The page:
Lillian watches them go, then looks up at me. “Sorry, they are . . .”
“Fake?” I answer for her. I can sense the bullshit behind the man’s bleached white smile.
“Yes, very.” She laughs and goes over and sits on the couch.
I stand awkwardly by the door.
“Will your girlfriend mind if you’re here?” she asks me.
“I don’t know, probably.” I groan, running exasperated fingers through my hair.
“Would you want her to do the same thing? How would you feel if she was hanging out with a guy, one she just met?” As soon as the words leave her lips, anger swells in my chest.
“I’d be seeing red,” I growl.
“Thought so.” She smirks and pats the couch next to her.
I take a deep breath and stride over to sit on the opposite side of the couch from her. I’m not sure how to read her; she’s rude as hell and a little annoying.
“You’re the jealous type, then?” she asks, eyes wide.
“I guess so.” I shrug.
“I bet your girlfriend wouldn’t like it much if you kissed me.” She moves closer, and I jump up from the couch. I’m halfway to the door before she begins to laugh.
“What the hell?” I try to keep my voice down.
“I was just messing with you. I’m not interested, trust me.” She smiles. “And it’s a relief to know that you aren’t either. Now sit.”
She may have a lot of the same traits as Tessa but she isn’t as sweet . . . nor as innocent. I sit down on the chair across from the couch. I don’t know this chick enough to trust her. I’m only here because I don’t want to face what’s back at my dad’s cabin. And Lillian, despite being a stranger, is a neutral third party, unlike Landon, who happens to be Tessa’s best friend. It’s sort of nice to have someone to talk to who doesn’t have a reason to judge me. And hell, she’s a little nutty, so she’s more likely to get where I’m coming from.
“Now tell me what is in Seattle that you aren’t willing to face for her?”
“It’s not anything specific. I do have some bad history there, but it’s more than that. It’s the fact that she’ll be thriving,” I respond, knowing how fucking insane I sound. But I don’t give a fuck; this girl stalked me for an hour, so if anyone is insane, it’s her.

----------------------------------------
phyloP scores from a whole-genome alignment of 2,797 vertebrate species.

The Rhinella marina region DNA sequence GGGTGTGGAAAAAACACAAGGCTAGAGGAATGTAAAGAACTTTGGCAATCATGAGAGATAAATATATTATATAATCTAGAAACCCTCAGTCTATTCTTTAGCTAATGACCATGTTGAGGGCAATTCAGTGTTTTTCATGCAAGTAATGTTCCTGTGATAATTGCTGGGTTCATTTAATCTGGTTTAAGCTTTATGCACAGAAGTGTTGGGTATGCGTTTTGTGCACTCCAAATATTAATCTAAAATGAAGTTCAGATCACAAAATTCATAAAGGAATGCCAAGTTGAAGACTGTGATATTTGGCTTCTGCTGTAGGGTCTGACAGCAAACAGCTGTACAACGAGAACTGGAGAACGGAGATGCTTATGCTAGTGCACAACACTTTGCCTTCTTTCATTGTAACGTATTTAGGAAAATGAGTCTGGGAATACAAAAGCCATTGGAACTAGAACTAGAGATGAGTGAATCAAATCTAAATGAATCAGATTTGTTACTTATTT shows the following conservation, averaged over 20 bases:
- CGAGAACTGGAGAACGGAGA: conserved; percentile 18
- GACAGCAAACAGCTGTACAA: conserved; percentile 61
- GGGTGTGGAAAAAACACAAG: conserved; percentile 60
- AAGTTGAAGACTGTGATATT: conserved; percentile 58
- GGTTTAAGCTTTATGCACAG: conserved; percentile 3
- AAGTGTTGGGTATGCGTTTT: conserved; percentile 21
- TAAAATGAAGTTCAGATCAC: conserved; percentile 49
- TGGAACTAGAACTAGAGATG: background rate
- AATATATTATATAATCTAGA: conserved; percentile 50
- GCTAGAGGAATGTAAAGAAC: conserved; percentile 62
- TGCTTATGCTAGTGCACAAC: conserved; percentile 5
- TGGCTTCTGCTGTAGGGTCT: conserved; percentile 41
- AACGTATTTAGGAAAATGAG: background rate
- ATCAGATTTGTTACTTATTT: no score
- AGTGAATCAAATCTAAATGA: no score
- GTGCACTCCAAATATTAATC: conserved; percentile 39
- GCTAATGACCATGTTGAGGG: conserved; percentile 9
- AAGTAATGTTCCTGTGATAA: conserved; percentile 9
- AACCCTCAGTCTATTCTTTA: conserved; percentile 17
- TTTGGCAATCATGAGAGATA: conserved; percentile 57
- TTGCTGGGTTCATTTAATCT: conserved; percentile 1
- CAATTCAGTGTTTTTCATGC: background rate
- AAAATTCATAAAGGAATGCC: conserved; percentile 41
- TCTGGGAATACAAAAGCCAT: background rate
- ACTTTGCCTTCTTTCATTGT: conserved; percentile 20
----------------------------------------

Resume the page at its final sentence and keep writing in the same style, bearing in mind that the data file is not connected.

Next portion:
“And that’s a bad thing?”
“No. I want her to thrive, of course. I just want to be a part of it.” I sigh, missing Tessa desperately even though it’s only been a few hours. The fact that she’s so angry with me makes me miss her even more.
“So you refuse to go to Seattle with her because you want to be involved in her life? It doesn’t make sense,” she says, stating the obvious.
“I know you don’t get it, she doesn’t either, but she’s the only thing I have. Literally, she’s the only thing in my life that I give a shit about, and I can’t lose her. I’d have nothing without her.”
Why am I telling her this shit?
“I know I sound fucking pathetic.”
“No, you don’t.” She gives me a sympathetic smile, and I look away. The last thing I want is sympathy.
The light on the staircase shuts off, and I look back at Lillian. “Should I go?” I ask.
“No, I’m sure my father is ecstatic that I brought you home,” she says, no sarcasm in her voice.
“Why is that?”
“Well, ever since I introduced them to Riley, he’s been hoping we would break up.”
“He doesn’t like him or some shit?”
“He doesn’t like her,” she says, and I almost smile at her.
I feel bad for her father not accepting her relationship, but I have to admit I’m extremely relieved.
Landon’s been explaining that since their apartment is so close to campus, they can walk there easily every day. No need to drive, and he won’t even have to take the subway on a daily basis.
“Well, I’m just glad you won’t be driving in that massive city. Thank goodness,” Karen says, putting her hand on her son’s shoulder.
He shakes his head. “I’m a fine driver, better than Tessa,” he teases.
“I’m not that bad, better than Hardin,” I remark.
“There’s something to brag about,” Landon says playfully.
“And it’s not your driving I’m worried about. It’s those insane taxis!” Karen says, like a mother hen.
I grab a cookie off the plate on the counter and look at the front door again. I’ve been watching it, waiting for Hardin to return. My anger has been slowly shifting to concern as the minutes tick by.
“Okay, thanks for letting me know. I’ll see you tomorrow,” Ken says into his phone as he joins us in the kitchen.
“Who was that?”
“Max. Hardin’s at their cabin with Lillian,” he says, and my stomach drops.
“Lillian?” I can’t stop myself from asking.
“Max’s daughter; she’s about your age.”
Why would Hardin be at the neighbors’ cabin with their daughter? Does he know her? Has he dated her?
“He’ll be back soon, I’m sure.” Ken frowns, and when he looks at me, I get the feeling he hadn’t considered my reaction to this information before he said it. That he seems uncomfortable makes me even more uncomfortable.
“Yeah,” I choke, standing from the stool at the counter. “I’m just . . . I’m going to go to bed,” I tell them, trying to hold myself together. I can feel my anger resurfacing, and I need to get away from them before it boils over.